Friday, November 26, 2010

Feeding the Hungry in real life.

I just got home from my weekly mountain bike ride at Lake Natoma. I ride 22 miles out to Lake Natoma, then ride the 12.5 mile dirt loop with friends and finish off the whole event with beers and brats at a local eatery. Then I ride the train back home.
Tonight on the train home a fellow got on with burlap bags full of cans and bottles. He asked me what time it was. I told him it was ten till five. His heart sank a bit, I could tell. I asked if he was in a rush to hit the recycling center. He said they closed at 5:00. I told him we would probably hit his station right at 5:00 and if he was lucky he could catch the guy before he leaves. Then I held up crossed fingers and he nodded acknowledgment. As the ride progressed, I watched him disassemble 15 cigarette butts and roll his own from the dregs. I felt bad seeing this and asked him what the value of his haul was. He told me $7.00. I knew if the recycling center was closed, which is very likely at 5:00 on Black Friday, he would have to tote that stuff back home unrewarded.
I don't usually give money away, but I asked him if he wanted a couple bucks. He said yes and I gave him what I had. My last three bucks. It was almost as though a load was lifted from him when I handed over those three bills.
I wish people didn't have to suffer and want.

Run to Feed the Hungry - 2010

Yesterday I ran a 10k. It was the Run To Feed the Hungry in Sacramento. Proceeds go to benefit Sacramento Food Bank Services. I was on a team, Meetup to Feed the Hungry, which was lead by my friend Kaybee. My time in the race was 56:17 which is not bad. 9:05 minute miles carried me to 43rd place. Right in the middle of my age group with the fastest person fifteen minutes ahead of me and the slowest nearly an hour behind me. Over half the runners in my age group were within ten minutes (plus or minus) of my time.
I'm running the California International Marathon in 9 days and I hope I'm ready. I'm a little worried because of the pulled muscle incident a few weeks ago. I'm planning on running 15-18 miles Sunday and resting for the next week.
Here's what I learned this day...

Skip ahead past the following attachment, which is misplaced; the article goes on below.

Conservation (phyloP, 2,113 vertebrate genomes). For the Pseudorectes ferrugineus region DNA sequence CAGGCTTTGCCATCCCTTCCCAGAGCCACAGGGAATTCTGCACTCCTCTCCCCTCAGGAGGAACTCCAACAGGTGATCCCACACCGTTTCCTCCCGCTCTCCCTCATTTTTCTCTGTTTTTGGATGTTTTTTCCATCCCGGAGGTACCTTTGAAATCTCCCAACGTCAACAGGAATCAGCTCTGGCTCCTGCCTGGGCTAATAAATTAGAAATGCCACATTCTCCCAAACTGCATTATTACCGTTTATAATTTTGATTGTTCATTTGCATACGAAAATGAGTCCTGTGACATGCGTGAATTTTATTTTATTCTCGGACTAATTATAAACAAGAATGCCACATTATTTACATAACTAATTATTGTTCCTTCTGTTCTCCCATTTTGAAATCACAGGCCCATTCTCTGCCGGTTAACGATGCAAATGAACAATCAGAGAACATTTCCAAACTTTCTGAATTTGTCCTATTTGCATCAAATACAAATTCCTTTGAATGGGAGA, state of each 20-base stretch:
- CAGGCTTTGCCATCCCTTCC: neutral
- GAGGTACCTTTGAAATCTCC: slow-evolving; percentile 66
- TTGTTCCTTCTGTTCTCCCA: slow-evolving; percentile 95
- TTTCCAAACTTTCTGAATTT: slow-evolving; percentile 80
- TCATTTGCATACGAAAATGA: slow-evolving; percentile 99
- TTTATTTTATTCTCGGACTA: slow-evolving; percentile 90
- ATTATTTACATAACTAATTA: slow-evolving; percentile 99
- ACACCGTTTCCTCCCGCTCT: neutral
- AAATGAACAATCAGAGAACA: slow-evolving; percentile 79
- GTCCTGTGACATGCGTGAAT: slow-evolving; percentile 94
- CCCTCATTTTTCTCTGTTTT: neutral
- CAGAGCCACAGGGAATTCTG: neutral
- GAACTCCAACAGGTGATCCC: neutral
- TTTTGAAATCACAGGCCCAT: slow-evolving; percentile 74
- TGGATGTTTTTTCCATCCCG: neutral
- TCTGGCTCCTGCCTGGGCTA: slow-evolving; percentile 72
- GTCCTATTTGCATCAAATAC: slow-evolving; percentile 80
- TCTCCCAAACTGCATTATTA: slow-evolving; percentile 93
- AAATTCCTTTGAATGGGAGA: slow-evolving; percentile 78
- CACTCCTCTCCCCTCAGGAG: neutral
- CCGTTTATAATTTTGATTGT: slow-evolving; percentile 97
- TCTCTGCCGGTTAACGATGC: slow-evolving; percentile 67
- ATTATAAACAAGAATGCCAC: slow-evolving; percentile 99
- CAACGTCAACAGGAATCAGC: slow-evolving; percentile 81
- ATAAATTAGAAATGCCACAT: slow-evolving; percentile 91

Start in the front! There's nothing I hate worse at these things than being held back by a bunch of slow-pokes. Today, I decided to be the slow-poke, and I'm glad I did. I started up front with the 7 minute milers. The result of doing this was that I was being passed for the entire length of the race. The waves of runners passing me induced a kind of anxiety and it pressed me on to my best 10k run time ever.
Something I do at these things to keep my pace is find someone who is pulling away just a little and try to keep up with them. They usually pull away and I have to find another. Today, the one I found at mile three was running the perfect pace. Hard to keep up with, but still achievable. At the end, I said to her: "You don't know this, but you carried me for the last three miles. Thanks!" She asked: "You do that too?" Apparently this is rather common. Focus on the hottest set of buns in front of you and try to catch'em. If you do, find a better set further ahead.

Sunday, November 21, 2010

One Man's Lessons - Marathon Training Part 1

Marathon Training!

Back in September someone gave me the idea to run in the Urban Cow Half Marathon, I had just finished Eppie's Great Race with a good time considering the lackadaisical training I had put in, so I figured, what the hell. I'll do it! That's the answer I try to give unless I have a really good reason not to do a thing. I did it too! I did it 2:04:07! Not knowing any better, I just figured it was ok. The more jaws I saw dropping at my announcement of the time, the more I came to realize that was a pretty good time. Especially for a 50 year old fat man who had only run 8 times in preparation for both this race and the Great Race.
Filled with the confidence of my triumph, I decide to register for the California International Marathon! The CIM! It's one of the Marathons you can use to qualify for the Boston Marathon. I found this out when filling out the online registration. I saw the box asking if I was attempting to qualify for Boston, and in my inimitable fashion, I checked YES! I later found out I'll have to finish in 3:35:00 to do it. That's not realistic for me, but who knows? Stranger things have happened.
I had built up to running 8 miles 3 times per week when at mile 7 of one of my runs I felt like someone shot me in the calf. I could not believe how bad it hurt. I stayed off it for a week and tried to run again. It began to hurt in 500 feet. I stayed off it for another week and saw a doctor. Twentyfive days before the CIM, he told me I need to rest for six to eight weeks.
This marathon was not cheap. I'm not going to toss that non-refundable registration out! I decided to train the Army way. WORK YOUR WAY BACK!
A few days after seeing the doctor I ran as far as I could without pain. One mile that day. The next day I went two miles. Then 3 miles on stairs. Then four miles on stairs and finally five miles. I took a break for a day and ramped it up to seven, then eight miles. Today I added 50% and ran 12 miles without pain.
The CIM is in 14 days. We'll see how I do.

Saturday, November 20, 2010

One Man's Lessons

Hi there!

I just got a new HD Video camera and I'm determined to do something with it. Here you'll see me and my friends doing lots of fun and exciting things. Mountain Biking, running, racing. Who knows? I'm going to let it evolve into whatever it becomes.
I'll be posting video here and on my YouTube channel
Stay tuned for some really cool stuff!